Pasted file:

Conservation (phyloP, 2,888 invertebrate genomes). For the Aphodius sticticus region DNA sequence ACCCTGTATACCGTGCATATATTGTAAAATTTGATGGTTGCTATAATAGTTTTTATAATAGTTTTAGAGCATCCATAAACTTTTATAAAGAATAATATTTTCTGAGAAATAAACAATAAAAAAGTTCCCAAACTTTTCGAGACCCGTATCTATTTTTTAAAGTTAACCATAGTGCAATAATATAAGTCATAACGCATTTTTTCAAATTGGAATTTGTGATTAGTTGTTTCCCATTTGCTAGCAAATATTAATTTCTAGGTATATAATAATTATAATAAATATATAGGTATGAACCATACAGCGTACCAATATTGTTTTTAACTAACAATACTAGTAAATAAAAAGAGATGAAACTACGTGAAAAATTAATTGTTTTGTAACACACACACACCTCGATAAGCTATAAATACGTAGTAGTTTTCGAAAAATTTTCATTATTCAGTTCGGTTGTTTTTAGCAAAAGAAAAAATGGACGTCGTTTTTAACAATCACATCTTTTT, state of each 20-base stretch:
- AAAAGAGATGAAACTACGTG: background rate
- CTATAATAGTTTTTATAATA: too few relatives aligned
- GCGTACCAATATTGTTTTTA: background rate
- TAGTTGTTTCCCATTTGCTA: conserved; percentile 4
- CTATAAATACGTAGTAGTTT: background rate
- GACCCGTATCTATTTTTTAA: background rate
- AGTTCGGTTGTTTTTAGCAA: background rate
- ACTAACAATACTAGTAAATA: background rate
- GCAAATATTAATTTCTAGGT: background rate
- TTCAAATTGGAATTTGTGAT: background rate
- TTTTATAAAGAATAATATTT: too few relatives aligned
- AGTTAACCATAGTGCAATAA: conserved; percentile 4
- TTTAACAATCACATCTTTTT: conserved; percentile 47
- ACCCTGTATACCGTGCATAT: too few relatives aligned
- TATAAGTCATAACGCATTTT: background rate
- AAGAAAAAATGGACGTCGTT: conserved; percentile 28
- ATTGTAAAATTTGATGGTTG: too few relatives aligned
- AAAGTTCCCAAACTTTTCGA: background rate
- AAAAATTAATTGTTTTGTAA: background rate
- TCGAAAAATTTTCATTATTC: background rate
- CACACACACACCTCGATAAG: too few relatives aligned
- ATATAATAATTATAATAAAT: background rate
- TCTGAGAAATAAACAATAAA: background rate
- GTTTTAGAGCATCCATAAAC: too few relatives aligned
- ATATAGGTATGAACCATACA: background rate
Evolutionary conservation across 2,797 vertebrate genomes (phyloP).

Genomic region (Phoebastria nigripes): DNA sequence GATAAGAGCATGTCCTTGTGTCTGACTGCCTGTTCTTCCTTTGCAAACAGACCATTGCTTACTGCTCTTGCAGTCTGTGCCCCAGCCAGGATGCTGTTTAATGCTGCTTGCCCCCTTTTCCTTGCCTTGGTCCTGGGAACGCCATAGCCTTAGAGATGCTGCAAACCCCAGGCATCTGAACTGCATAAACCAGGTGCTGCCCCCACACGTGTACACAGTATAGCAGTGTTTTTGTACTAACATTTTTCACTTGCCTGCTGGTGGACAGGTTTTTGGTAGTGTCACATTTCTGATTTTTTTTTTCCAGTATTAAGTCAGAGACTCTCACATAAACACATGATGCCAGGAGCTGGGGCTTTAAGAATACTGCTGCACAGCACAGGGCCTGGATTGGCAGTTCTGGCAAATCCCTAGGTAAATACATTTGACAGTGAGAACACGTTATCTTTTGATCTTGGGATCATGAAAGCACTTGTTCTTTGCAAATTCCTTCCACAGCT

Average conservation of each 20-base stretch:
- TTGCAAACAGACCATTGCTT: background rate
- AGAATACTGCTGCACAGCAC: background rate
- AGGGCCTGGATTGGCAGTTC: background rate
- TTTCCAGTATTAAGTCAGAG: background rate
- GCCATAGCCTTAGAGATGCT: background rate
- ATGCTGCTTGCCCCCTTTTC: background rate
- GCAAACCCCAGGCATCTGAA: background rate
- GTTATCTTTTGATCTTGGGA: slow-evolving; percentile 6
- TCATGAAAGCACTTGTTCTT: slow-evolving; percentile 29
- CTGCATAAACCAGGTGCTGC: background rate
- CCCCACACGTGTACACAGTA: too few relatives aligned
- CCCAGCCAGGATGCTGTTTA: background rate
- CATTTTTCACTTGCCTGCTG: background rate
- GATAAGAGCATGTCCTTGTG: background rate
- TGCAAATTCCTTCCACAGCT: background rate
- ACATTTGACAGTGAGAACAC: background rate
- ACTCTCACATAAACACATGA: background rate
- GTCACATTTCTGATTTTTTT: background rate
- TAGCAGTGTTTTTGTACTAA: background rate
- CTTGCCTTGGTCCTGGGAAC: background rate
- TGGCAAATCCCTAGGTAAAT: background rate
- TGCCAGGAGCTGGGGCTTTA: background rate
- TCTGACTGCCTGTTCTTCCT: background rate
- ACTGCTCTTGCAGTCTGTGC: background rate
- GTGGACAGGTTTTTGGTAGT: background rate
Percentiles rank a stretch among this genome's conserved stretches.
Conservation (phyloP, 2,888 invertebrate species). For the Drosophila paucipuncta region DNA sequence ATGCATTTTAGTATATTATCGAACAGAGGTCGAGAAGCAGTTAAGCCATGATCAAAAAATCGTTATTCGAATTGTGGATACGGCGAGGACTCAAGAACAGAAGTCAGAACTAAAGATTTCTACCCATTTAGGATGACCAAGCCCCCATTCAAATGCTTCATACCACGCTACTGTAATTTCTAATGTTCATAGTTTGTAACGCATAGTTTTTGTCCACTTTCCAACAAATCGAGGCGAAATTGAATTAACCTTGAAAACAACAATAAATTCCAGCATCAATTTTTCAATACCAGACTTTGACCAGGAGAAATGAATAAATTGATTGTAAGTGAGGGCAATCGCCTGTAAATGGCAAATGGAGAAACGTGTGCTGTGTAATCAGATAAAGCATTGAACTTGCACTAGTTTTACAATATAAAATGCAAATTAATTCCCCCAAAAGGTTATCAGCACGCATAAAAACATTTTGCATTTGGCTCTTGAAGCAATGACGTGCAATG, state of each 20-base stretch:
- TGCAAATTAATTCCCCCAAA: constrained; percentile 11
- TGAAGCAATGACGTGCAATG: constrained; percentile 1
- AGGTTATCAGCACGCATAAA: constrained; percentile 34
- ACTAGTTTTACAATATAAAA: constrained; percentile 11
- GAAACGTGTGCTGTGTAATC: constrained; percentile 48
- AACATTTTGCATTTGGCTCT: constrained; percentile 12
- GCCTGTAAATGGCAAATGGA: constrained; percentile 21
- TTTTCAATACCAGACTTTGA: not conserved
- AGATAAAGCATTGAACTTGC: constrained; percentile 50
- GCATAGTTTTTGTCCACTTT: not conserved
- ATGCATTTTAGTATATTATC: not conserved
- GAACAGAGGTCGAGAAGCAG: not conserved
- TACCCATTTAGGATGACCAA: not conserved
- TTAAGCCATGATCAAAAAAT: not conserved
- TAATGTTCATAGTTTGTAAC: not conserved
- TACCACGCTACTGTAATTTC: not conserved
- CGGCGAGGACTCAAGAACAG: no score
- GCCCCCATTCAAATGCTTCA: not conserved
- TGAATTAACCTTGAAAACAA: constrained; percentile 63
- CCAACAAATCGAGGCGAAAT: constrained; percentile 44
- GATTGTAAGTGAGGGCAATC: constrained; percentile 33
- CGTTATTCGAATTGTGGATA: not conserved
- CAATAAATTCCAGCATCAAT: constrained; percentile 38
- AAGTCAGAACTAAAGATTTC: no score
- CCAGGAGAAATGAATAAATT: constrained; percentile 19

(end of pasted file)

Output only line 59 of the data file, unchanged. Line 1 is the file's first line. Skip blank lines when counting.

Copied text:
- AGGTTATCAGCACGCATAAA: constrained; percentile 34